AstraZeneca offloads all anaesthetic rights to Aspen, Next has torrid start to year
The FTSE 100 is expected to open 16 points lower on Thursday, having closed down 0.18% at 7,379.70 on Wednesday.
Stocks to watch
AstraZeneca has entered into an agreement with Aspen Global Incorporated - part of the Aspen Group - under which AGI will now acquire the residual rights to the established anaesthetic medicines Diprivan, EMLA, Xylocaine/Xylocard/Xyloproct, Marcaine, Naropin, Carbocaine and Citanest, it announced on Thursday. The FTSE 100 drugmaker had already entered into an agreement with AGI in June 2016, under which AGI gained the exclusive commercialisation rights to the medicines in markets outside the US. Under the terms of the new agreement, AGI will now acquire the remaining rights to the intellectual property and manufacturing know-how related to the anaesthetic medicines for an upfront consideration of $555m.
Next had a torrid start to the year and, while it reported a 10% decline in first-half profits, an upturn in recent months has led clothing retailer to lift sales and profits targets for the full year. On total sales down 2.2% to £1.9bn in the six months to July, operating profits fell 9.8% to £352.2m and profit before tax shrank 9.5% to £309.4m.
The UK will not water down rules to protect its financial services sector in the wake of Brexit, the chancellor said on Wednesday as he sent a message to his counterparts in the EU that he would not tolerate protectionist measures being imposed to lure business way. Philip Hammond also told his audience of financiers in a set-piece speech in the City that his priority was to devise policies that would allow the UK to retain its place as a leading global financial centre. – Guardian
The great British boozer is under threat as a result of spiralling business rates, according to a campaign group which warns they are a “ticking time bomb” which could devastate the sector. The Campaign for Real Ale (Camra) is calling for an annual £5,000 reduction in business rates for every pub across England, after revealing that since the early 1970s nearly 30,000 pubs have called “last orders” and closed their doors for good. – Guardian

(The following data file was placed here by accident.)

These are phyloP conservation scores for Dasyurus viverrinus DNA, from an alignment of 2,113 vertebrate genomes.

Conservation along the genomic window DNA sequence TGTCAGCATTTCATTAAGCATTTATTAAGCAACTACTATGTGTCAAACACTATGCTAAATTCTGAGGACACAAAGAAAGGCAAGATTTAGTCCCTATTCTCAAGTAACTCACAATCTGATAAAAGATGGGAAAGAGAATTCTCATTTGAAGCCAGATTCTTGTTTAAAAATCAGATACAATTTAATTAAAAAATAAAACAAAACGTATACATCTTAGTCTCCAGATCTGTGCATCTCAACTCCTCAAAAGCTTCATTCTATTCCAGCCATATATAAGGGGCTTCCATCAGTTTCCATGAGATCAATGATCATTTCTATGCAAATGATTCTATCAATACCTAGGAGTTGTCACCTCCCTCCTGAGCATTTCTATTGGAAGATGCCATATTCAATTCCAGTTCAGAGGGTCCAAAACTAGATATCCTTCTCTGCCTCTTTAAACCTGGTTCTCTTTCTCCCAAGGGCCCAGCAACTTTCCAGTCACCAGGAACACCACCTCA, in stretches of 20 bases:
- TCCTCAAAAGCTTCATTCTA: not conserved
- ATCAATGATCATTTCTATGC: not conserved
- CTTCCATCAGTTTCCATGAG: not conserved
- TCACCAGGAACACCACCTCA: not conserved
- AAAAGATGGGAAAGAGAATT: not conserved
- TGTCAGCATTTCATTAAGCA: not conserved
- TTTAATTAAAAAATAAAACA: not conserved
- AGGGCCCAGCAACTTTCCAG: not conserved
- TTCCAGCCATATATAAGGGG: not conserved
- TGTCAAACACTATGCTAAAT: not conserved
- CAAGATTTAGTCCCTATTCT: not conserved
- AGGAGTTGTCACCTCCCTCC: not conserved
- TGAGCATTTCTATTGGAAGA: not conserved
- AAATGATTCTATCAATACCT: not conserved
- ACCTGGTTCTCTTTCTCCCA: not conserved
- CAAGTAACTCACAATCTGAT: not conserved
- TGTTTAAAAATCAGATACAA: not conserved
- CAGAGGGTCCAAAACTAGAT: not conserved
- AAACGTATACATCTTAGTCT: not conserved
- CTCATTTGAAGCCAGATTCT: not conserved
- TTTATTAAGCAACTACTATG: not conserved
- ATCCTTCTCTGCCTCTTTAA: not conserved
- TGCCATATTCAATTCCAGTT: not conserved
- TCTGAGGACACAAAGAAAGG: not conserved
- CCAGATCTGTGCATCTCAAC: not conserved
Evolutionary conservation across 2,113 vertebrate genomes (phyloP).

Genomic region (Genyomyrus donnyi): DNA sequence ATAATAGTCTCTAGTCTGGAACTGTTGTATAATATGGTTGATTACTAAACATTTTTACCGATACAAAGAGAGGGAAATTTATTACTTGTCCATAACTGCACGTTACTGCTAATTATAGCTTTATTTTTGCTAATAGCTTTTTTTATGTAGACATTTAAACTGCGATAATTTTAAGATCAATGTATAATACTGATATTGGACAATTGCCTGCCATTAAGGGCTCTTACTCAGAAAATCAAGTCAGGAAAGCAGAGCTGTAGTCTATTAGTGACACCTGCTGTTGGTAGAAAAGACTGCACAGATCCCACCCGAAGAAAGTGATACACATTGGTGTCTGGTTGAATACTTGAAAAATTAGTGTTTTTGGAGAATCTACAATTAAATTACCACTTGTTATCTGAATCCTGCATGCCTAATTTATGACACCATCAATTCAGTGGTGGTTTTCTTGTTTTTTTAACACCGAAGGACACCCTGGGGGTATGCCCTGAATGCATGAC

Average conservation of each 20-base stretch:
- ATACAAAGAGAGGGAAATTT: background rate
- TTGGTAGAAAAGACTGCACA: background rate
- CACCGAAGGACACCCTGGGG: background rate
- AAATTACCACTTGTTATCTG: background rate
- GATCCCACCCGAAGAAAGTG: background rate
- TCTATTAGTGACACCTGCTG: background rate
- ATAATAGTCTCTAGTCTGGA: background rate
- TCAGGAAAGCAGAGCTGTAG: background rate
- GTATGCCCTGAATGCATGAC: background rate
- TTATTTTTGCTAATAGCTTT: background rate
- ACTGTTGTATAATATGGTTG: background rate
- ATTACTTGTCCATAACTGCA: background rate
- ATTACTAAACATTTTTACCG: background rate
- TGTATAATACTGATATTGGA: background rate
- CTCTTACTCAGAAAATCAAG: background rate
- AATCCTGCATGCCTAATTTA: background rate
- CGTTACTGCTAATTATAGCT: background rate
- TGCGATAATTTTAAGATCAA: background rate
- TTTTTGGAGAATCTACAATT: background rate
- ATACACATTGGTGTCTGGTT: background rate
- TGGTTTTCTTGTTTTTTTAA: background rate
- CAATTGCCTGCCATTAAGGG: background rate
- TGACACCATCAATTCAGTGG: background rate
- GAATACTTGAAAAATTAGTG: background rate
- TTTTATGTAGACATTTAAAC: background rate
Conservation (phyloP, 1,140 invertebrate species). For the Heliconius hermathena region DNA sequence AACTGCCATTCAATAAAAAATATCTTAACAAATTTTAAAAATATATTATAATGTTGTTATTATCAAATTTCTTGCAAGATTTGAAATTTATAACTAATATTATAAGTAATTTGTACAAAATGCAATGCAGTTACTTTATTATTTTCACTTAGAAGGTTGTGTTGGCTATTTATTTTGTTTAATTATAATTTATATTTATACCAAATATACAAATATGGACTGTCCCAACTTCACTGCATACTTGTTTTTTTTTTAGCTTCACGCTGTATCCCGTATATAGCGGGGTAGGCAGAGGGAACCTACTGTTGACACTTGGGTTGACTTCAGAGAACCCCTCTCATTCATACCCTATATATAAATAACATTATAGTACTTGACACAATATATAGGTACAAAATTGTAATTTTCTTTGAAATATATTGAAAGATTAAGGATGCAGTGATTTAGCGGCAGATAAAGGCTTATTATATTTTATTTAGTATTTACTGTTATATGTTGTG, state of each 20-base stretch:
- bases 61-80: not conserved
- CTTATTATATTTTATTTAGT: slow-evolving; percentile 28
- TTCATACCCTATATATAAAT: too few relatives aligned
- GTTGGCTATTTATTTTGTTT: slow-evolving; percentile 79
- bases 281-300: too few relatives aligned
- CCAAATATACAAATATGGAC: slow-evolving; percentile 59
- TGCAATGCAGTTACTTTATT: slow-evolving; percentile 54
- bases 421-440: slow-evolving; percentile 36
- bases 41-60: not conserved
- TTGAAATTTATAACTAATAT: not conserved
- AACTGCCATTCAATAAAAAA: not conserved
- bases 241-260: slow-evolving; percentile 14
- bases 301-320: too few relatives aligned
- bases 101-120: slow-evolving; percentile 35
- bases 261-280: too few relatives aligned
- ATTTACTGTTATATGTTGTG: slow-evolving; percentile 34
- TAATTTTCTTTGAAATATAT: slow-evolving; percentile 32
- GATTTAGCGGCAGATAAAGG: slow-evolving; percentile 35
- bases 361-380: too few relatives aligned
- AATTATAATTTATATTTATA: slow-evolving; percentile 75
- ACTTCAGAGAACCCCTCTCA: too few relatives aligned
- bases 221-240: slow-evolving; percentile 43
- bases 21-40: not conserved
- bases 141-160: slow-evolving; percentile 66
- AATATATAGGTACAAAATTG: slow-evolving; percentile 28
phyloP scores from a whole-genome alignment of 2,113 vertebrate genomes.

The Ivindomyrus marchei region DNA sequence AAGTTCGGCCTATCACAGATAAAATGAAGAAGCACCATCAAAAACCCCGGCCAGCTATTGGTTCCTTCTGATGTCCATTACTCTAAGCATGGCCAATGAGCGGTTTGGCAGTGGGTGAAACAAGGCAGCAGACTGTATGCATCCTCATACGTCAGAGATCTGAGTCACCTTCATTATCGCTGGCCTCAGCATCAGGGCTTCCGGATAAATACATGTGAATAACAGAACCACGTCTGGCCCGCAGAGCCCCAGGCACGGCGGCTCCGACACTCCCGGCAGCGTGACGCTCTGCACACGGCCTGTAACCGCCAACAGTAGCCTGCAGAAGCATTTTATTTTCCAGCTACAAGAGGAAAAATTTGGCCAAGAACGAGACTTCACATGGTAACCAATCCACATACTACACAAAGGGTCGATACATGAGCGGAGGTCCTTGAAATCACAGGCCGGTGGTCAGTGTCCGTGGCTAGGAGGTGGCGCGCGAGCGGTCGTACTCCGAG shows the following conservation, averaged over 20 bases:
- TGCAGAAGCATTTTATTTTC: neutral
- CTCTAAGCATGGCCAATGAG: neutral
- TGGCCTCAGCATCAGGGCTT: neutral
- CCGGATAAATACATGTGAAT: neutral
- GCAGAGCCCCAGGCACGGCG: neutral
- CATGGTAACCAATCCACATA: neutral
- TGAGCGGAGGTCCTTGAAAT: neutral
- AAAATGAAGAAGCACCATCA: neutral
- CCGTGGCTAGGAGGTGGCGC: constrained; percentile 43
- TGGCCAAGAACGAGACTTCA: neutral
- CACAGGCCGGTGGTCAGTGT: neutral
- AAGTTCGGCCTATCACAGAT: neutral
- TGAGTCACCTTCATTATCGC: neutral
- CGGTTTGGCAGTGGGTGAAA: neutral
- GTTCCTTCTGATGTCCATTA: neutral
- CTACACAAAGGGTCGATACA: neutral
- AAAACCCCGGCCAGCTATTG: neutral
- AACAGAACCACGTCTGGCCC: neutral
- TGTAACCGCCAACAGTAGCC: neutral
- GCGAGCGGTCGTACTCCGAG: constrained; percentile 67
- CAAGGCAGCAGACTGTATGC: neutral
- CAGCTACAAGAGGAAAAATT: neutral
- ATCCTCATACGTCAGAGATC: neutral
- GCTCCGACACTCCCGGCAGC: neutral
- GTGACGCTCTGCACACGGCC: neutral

The Government is stepping up pressure on Silicon Valley giants to take responsibility for unlawful material online and share the spoils of the internet with media companies. The digital minister Matt Hancock told a gathering of technology lobbyists that the likes of Google and Facebook must intervene to help preserve freedom and liberal values. The shift is an opportunity for Britain to gain a “massive advantage” after Brexit by being the first country to make sure offline principles apply online. – Telegraph
It couldn’t happen again, could it? It is more than six years since Rupert Murdoch abandoned his last bid for Sky in the teeth of the phone hacking scandal and suffered what he said was the most humble day of his life in Parliament. Much has changed. He has cleaved his empire in two, promoted his sons to lead alongside him and got divorced, and remarried. Yet this week may feel like deja vu all over again for the 86-year-old mogul. The Government said on Tuesday there were “non-fanciful” concerns about governance and compliance at Fox News, including around its sexual harassment scandal. It means 21st Century Fox, the vehicle for the bid, faces an investigation of its commitment to broadcasting standards by the Competition and Markets Authority (CMA). – Telegraph
Wall Street made small gains on Wednesday as investors took a breather after pushing the S&P 500 to a fresh record high during the previous session, amid a tad of renewed speculation in markets regarding the risk of new provocations from Pyongyang following the latest round of sanction from the UN Security Council.
The Dow Jones Industrial Average finished up 0.18% to 22,158.18, the S&P 500 added 0.08% to 2,498.37 and the Nasdaq 100 was 0.15% firmer at 6,004.38.
Overnight, US Treasury Secretary Steve Mnuchin indicated at a conference hosted by CNBC and Institutional Investor that he expected tax reforms to be in place before the current year was out and that they might be made retroactive to 1 January.
“It would appear that a running start to the week and fresh record highs in the S&P 500 has proven a little much for some traders, with profit taking seen ahead of Wednesday’s open,” said Oanda analyst Craig Erlam.